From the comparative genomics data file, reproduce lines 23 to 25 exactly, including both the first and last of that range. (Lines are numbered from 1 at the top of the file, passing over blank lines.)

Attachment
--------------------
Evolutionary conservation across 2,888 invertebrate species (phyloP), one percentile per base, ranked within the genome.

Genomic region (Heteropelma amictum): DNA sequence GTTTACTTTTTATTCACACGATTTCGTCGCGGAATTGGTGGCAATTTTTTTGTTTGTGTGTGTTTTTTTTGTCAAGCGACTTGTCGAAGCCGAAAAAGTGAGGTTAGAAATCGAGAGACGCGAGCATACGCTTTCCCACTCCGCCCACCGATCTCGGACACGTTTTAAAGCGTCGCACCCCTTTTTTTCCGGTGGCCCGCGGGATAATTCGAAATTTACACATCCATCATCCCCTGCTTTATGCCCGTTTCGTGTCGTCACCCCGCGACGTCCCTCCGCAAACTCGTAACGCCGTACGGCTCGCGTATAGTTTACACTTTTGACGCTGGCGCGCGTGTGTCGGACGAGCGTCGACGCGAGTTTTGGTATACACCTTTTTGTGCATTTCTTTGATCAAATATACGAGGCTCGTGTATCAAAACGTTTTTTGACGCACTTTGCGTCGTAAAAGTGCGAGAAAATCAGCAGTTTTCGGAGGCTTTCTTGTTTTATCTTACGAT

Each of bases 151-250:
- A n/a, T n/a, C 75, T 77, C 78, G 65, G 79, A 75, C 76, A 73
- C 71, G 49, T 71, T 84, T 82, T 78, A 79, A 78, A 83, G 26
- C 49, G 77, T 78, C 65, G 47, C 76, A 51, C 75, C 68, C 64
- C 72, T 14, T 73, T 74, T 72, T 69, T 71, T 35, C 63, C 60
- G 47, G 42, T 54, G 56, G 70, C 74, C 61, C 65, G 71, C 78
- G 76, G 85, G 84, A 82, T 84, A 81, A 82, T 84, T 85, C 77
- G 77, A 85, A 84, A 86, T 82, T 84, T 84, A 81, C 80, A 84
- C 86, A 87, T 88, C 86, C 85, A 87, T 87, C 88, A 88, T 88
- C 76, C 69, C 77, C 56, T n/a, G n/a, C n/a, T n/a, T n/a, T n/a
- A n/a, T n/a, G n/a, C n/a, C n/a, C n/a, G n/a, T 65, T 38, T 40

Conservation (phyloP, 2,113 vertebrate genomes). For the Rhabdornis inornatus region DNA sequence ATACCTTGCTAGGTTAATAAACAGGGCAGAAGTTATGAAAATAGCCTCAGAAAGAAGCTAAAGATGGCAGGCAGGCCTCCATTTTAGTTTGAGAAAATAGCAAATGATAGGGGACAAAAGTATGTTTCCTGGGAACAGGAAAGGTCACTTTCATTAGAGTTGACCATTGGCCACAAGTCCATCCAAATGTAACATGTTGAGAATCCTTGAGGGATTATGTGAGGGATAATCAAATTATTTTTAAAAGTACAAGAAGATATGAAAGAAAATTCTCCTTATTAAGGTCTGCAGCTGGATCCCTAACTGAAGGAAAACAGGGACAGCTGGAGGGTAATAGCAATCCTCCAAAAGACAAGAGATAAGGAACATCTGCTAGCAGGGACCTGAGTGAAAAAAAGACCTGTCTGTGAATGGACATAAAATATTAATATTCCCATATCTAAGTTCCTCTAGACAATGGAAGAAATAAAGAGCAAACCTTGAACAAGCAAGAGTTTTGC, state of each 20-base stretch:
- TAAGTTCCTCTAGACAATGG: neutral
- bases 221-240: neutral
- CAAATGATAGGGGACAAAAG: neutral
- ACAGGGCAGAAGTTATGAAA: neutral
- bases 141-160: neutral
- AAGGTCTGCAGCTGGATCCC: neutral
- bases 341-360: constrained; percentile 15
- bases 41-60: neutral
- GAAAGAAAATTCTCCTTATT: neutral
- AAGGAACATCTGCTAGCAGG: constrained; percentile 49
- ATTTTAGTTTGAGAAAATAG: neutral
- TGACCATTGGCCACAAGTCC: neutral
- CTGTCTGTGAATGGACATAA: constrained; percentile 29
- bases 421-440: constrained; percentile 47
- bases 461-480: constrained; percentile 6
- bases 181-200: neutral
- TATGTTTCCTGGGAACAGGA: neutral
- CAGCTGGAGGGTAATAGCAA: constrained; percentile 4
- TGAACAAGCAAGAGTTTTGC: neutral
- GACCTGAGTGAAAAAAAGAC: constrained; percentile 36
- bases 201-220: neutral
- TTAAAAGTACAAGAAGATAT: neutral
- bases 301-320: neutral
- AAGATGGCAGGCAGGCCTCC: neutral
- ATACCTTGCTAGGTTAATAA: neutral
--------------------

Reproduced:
- GAAAGAAAATTCTCCTTATT: neutral
- AAGGAACATCTGCTAGCAGG: constrained; percentile 49
- ATTTTAGTTTGAGAAAATAG: neutral